This suggestive conclusion is partially supported by a recent cell fate study that used Gdf5-Cre mice mated with ROSA-LacZ mice (Koyama et al. 2008). The growth differentiation factor Gdf5 is restrictively expressed in the interzone cells at the initial stage of the joint formation (Merino et al. 1999; Storm and Kingsley 1999). Indeed, the Gdf5-Cre/ROSA-LacZ reporter-expressing cells were originally found in the joint interzone cells and subsequently predominant in articulating layers and accessory joint tissues (Koyama et al. 2008). The same study also used both Wnt reporters BATgal and TOPgal to show the Wnt responsive cells in some embryonic joints, but they reported neither the inactivation of the Wnt reporters in the joint interzone cells during early gestation nor the antigenic characterizations and their dynamic changes. They also carried out the loss-of-function study by conditional deletion of β-catenin with either Gdf5-Cre or Col2a1-Cre, which demonstrated the formation of synovial joints in the mutants with a defective surface layer in the embryonic articular cartilage (Koyama et al. 2008). Taken together, these data suggest that canonical Wnt signaling is not required for the initial joint specification and formation but it is required for the articular chondrocyte development during late gestation. However, it remains unknown how Wnt signaling regulates this process. β-catenin is also essential in cell adhesion. Further study using our recently generated conditional Lrp6 mice (Zhou et al. 2009) may uncover the role of canonical Wnt signaling in the articular chondrocyte lineage cells during synovial development.
The Wnt signaling reporter TOPgal(+) articular chondrocytes reached a peak during the first postnatal week and existed a small population in adult limb joints
We performed X-gal staining to investigate the TOPgal(+) articular chondrocytes during postnatal joint development and in the adult articular cartilage. In the first postnatal week, we found a predominant expansion of the TOPgal(+) articular chondrocytes in the surface layer of the articular cartilage as evident in the femur epithysis of the knee joints at P3 and P7 (Fig. 4a–e). Interestingly, some TOPgal(+) cells were found in the trochlear groove transiently at P3 but absent at P7 (Fig. 4c, e). At P10, the TOPgal(+) articular chondrocytes were obviously reduced in the femur epiphysis and rarely found in the tibia epithysis in the knee joints (Fig. 4f, g). In the adult knee joint, we found a small group of TOPgal(+) cells in the articular cartilage of the femur (Fig. 4h, i).
The large population of the TOPgal(+) cartilage chondrocytes during early postnatal development suggests an age-specific role of canonical Wnt signaling probably for a rapid expansion of these cells to build up the functional limb joints within the first postnatal week of the mice. The small population of TOPgal(+) cells in the adult articular cartilage suggests that Wnt signaling may maintain an adult stem cell/progenitor pool for the articular cartilage repair and regeneration. Indeed, Wnt signaling has been implicated in several tissues/organs to maintain the adult stem cell niches, particularly the skin and intestinal stem cells (Reya and Clevers 2005; Fuchs 2008). Further studies may reveal a common role of the Wnt signaling in adult stem cell niches in various tissues/organs including the articular cartilage.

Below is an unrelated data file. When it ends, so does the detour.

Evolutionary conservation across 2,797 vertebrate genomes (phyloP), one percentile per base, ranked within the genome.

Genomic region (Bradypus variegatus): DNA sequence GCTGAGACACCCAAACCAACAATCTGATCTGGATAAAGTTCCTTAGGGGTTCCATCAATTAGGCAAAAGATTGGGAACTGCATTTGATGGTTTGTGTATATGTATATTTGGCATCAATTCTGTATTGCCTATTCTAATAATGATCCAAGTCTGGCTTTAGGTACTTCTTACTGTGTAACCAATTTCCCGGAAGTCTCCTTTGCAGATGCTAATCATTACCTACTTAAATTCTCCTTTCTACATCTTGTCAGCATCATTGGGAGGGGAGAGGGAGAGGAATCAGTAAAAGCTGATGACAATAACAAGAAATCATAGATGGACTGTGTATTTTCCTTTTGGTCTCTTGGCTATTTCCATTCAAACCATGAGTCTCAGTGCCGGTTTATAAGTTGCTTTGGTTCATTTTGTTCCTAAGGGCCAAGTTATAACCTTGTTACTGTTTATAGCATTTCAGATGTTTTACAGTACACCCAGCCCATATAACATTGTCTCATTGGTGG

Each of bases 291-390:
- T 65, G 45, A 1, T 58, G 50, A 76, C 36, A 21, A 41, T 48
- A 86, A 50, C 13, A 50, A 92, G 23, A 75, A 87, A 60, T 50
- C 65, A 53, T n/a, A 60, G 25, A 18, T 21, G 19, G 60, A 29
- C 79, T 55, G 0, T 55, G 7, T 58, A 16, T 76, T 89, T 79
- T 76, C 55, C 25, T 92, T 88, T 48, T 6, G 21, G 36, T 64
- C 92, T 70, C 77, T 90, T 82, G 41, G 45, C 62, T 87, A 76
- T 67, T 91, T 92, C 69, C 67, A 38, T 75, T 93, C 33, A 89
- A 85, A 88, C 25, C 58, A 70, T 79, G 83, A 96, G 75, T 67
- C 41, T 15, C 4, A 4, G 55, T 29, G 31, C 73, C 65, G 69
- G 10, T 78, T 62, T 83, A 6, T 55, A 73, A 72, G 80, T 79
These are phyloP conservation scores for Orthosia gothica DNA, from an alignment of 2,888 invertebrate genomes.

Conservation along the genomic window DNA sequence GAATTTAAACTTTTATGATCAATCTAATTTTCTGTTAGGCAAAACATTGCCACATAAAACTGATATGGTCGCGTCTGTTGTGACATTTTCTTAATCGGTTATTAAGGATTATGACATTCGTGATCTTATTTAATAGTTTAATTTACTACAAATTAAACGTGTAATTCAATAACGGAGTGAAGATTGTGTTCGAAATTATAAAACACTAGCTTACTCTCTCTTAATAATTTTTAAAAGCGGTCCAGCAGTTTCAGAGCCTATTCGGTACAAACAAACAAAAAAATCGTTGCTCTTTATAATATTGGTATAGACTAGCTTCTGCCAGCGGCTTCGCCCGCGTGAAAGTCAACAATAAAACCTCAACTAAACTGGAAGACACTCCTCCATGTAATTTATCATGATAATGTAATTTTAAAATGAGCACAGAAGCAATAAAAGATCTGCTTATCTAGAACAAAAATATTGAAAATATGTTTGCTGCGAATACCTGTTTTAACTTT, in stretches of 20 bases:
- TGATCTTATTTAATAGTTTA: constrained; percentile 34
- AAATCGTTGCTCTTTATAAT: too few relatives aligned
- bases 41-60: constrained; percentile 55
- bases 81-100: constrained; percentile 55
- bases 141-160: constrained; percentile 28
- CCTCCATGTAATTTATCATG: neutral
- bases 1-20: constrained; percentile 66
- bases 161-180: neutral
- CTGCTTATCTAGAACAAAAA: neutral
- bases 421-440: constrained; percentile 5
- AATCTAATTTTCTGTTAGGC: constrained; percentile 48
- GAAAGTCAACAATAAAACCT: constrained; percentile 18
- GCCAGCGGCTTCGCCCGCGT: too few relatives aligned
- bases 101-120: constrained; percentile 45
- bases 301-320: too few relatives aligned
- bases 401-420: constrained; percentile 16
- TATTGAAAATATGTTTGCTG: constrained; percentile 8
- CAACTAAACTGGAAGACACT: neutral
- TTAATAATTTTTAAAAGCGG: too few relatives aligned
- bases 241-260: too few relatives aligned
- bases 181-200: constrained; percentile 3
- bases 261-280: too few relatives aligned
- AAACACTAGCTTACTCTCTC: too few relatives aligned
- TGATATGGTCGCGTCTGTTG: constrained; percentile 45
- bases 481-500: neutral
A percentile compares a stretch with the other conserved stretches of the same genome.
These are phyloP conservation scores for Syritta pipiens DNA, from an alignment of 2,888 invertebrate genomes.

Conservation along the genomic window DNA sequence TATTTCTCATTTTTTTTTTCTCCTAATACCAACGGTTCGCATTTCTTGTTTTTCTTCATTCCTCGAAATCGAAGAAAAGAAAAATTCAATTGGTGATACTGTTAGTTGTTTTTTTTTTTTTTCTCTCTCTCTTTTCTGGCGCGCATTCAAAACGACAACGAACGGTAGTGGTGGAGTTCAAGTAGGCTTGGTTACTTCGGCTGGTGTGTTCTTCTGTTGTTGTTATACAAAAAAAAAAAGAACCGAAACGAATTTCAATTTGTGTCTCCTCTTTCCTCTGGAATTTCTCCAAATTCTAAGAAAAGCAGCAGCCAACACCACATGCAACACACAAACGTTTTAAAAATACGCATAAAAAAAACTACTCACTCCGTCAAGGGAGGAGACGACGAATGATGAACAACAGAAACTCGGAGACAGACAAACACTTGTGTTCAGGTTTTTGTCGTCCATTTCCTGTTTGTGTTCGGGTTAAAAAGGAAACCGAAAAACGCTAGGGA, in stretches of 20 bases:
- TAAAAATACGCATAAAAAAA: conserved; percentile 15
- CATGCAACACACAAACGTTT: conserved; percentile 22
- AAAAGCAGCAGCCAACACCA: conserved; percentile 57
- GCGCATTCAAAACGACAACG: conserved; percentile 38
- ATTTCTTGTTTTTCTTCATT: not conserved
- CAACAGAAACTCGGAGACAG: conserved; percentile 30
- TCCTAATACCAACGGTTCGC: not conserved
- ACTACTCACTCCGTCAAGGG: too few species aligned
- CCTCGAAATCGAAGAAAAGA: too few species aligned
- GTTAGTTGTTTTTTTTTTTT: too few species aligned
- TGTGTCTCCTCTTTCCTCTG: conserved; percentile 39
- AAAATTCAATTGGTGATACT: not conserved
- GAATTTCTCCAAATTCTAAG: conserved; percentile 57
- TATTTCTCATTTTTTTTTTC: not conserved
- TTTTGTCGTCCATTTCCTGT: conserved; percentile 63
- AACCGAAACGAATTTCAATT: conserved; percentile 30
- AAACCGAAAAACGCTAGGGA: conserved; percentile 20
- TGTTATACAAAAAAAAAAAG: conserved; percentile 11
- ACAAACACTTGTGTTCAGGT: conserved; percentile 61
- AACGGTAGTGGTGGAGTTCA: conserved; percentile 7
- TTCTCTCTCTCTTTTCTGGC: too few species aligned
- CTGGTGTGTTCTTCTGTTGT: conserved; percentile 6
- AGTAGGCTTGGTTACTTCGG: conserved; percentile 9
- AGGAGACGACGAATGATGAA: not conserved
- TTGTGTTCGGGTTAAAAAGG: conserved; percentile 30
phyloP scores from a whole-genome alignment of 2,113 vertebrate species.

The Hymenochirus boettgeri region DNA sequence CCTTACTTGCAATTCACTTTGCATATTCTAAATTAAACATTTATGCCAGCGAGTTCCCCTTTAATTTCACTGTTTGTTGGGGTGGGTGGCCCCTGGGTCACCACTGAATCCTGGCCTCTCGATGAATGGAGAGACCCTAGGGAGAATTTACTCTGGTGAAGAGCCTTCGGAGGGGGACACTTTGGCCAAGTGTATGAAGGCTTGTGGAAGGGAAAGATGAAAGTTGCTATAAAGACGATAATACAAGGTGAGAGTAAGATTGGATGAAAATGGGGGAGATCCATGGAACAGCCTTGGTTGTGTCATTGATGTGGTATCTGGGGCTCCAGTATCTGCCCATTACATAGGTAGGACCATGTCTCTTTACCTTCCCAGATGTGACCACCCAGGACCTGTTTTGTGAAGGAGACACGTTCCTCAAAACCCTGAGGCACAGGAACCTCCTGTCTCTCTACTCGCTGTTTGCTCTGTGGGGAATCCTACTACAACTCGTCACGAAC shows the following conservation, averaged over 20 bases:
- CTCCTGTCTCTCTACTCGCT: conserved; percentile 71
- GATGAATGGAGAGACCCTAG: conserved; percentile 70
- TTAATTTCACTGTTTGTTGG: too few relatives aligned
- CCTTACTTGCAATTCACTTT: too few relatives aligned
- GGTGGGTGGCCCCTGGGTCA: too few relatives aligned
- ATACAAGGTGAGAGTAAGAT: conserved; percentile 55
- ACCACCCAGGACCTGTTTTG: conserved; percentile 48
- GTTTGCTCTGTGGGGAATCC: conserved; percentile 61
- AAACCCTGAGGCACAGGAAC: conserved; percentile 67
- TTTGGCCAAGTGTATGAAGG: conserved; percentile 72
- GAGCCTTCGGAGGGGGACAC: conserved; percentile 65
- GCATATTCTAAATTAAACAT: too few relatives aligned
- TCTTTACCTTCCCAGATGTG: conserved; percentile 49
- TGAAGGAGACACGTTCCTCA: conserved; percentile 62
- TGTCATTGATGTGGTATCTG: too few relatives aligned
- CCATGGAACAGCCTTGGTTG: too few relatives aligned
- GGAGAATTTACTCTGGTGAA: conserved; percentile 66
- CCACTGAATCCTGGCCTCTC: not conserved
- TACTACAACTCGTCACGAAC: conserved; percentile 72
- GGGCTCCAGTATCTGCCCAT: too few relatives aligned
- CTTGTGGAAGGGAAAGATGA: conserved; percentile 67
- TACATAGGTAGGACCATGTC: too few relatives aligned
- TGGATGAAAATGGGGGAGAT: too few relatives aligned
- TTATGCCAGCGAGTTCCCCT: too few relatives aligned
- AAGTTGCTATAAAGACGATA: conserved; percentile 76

In conclusion, the current study demonstrated that the canonical Wnt signaling reporter TOPgal is not activated in the Wnt4-expressing joint interzone at E12.5, but it is activated in the articular chondrocyte lineage cells with dynamic changes of positional and antigenic characters from E14.5 to E18.5. We further demonstrated that the TOPgal(+) articular chondrocytes are increased predominantly within the first postnatal week and then reduced from P10. In addition, we found a small population of the TOPgal(+) chondrocytes in the adult joint cartilage. The activation site and developmental changes of the TOPgal activity may reflect the lineage- and age-specific roles of canonical Wnt signaling in synovial joint development and homeostasis.
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The authors thank Denys Rybka, Naficeh Dastgheyb, Kai Wang, and Jason Chan for technical assistance, Elsie Lodde for critical reading of this manuscript, and other members in the Zhou lab for discussion. This work was supported by the Shriners Hospitals for Children research grants (8610 and 8750 to C.Z.) and by a UC Davis Health System Research Award (to C.Z.).
This article is distributed under the terms of the Creative Commons Attribution Noncommercial License which permits any noncommercial use, distribution, and reproduction in any medium, provided the original author(s) and source are credited.
Takashi Yamagami and Andrei Molotkov contributed equally to this paper.
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Yamagami, T., Molotkov, A. & Zhou, C.J. Canonical Wnt signaling activity during synovial joint development. J Mol Hist 40, 311 (2009). https://doi.org/10.1007/s10735-009-9242-1
- Articular condrocytes
- Synovial joints
- Wnt/β-catenin reporter TOPgal transgenic mice